and Marine Biology & Fisheries, Miller School of Medicine
and Rosenstiel School of Marine and Atmospheric Sciences,
Clinical Research Building, 10th Floor (R669), 1120 NW
14th St, Miami, FL 33136 (e-mail: firstname.lastname@example.org.
This brief was accepted March 27, 2008.
L. Vidal originated the study and led the writing of this
article with support from L.E. Fleming. W. LeBlanc
managed the data and performed statistical analyses. All
authors helped conceptualize ideas, interpret findings,
and provide critical review of the article.
This study was funded in part through the National
Institute of Occupational Safety and Health (grant R01
Human Participant Protection
This study was approved by the University of Miami’s
Miller School of Medicine institutional review board.
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Joe Murphy, MA
I applied the capture–recapture
method to estimate the World Trade
Center tower population at the time
of the September 11, 2001, terrorist
8965 survivors and 2152 confirmed
casualties. The capture–recapture
model suggested that an additional
4435 survivors were present, putting
15897). An accurate estimate repre-
sents the potential number at risk
for trauma as a result of direct expo-
sure to the events of the day. (Am J
Public Health. 2009;99:65–67. doi:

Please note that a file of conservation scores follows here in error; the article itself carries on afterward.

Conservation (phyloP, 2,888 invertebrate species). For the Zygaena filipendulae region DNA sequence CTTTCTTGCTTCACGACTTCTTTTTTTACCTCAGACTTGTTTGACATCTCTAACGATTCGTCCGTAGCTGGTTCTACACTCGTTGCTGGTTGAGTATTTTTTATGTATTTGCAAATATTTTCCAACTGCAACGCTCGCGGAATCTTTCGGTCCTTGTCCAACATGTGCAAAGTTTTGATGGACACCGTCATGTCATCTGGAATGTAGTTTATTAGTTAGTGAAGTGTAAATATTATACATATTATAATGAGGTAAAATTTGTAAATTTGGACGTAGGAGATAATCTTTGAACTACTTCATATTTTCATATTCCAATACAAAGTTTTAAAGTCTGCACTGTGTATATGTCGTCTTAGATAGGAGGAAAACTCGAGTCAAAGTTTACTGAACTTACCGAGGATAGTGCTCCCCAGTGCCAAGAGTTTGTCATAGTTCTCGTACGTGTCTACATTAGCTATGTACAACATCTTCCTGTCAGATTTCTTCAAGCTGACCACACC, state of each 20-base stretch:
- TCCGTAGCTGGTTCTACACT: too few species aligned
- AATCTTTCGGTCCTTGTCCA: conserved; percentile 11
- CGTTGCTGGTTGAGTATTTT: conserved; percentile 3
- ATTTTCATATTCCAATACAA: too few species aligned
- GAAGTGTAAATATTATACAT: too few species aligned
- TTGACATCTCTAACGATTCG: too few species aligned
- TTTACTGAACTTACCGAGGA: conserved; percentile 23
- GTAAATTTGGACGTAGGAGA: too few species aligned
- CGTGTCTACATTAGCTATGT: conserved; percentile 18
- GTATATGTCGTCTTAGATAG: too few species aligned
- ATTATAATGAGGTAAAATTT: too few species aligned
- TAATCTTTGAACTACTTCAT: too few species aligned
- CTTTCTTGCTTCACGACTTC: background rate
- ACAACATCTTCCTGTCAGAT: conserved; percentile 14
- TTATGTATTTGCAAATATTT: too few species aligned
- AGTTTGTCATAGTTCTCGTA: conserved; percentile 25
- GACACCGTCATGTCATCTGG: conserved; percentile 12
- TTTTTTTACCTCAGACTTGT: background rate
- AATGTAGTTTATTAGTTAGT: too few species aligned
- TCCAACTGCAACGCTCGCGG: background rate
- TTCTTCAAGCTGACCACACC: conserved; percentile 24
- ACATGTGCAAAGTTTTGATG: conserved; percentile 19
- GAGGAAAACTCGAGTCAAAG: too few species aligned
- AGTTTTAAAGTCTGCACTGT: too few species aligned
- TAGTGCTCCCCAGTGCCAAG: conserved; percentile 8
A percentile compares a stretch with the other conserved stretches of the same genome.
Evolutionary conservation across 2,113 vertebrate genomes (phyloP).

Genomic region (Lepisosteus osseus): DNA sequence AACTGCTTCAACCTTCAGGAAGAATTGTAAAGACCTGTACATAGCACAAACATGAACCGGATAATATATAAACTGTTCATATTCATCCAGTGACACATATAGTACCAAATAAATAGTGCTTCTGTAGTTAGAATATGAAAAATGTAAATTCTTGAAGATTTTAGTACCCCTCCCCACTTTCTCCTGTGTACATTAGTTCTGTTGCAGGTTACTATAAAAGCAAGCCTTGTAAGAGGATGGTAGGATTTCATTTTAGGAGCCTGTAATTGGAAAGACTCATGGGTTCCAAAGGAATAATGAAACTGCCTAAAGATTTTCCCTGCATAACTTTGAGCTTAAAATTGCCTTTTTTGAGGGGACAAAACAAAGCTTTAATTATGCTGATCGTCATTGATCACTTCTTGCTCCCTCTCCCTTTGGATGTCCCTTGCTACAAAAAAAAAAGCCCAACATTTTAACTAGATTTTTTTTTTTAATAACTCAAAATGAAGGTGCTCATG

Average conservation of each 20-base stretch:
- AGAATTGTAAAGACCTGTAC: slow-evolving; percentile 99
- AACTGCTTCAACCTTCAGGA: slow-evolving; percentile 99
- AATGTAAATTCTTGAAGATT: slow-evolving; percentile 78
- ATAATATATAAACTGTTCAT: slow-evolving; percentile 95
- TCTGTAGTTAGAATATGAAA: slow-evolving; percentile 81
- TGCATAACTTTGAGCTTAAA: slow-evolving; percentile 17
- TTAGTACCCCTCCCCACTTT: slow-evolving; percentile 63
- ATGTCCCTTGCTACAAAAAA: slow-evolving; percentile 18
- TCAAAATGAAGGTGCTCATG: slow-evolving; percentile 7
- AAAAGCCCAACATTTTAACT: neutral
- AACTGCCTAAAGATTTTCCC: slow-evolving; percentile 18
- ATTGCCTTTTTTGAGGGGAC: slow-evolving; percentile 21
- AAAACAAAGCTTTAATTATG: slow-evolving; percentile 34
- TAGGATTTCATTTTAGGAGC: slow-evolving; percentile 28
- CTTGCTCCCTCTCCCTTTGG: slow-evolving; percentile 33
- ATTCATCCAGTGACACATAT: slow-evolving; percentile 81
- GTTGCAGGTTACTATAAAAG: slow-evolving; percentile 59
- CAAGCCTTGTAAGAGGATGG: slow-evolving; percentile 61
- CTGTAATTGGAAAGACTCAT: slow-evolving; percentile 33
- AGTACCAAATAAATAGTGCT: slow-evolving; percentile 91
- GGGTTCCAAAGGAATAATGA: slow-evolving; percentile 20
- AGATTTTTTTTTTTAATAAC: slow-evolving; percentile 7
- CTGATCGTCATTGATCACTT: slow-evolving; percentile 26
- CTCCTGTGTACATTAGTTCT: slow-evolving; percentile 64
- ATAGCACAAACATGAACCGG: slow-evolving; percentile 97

On September 11, 2001, 2 airplanes crashed
into the World Trade Center towers in New
York City as part of a terrorist attack. In addi-
tion to the loss of life, survivors were ex-
posed to hazardous dust and debris from the
collapse of the buildings, and many people
endured psychological trauma.1–4No one has
definitively determined the number of persons
present in the 2 towers at 8:46 AM on that day
when the first airplane crashed into the North
Tower, and no one may ever be able to do so.
but none made use of capture–recapture
methods, which are useful in estimating popula-
tion size when enumeration by more-direct
methods is not feasible.8–10
My objective was to apply the capture–
recapture method to 3 list sources of individ-
uals determined to be present inside the World
Trade Center towers on September 11 to esti-
matethe number presentwhen the first airplane
struck. This number represents a population at
risk for long-term health effects as a result of
direct exposure to the events of the day.
The World Trade Center Health Registry
(WTCHR) is a database used for following up
with individuals exposed to the disaster of
September 11 to evaluate the short- and long-
term physical and mental health effects. Ex-
posed groups, including rescue and recovery
workers, residents, students and school staff,
building occupants, and passersby, were lo-
cated and interviewed. Potentially eligible in-
dividuals were identified through a multitude
of list sources and could also register through
the project Web site or toll-free telephone
number. In all, 71437 interviews were com-
pleted, including 8965 with individuals present
in the World Trade Center towers at 8:46 AM
on September 11.
Those present in the towers—a group with
high potential for physical and psychological
trauma as a result of exposure to the events
of the day—were identified from 3 different
list sources for the WTCHR. The first list
included 3622 individuals who volunteered
by Web site or telephone to complete the
WTCHR survey (the self-identified list), and
were confirmed to be present in the buildings
on September11. The second list included data
RESEARCH AND PRACTICE
January 2009, Vol 99, No. 1 | American Journal of Public Health
Murphy | Peer Reviewed | Research and Practice | 65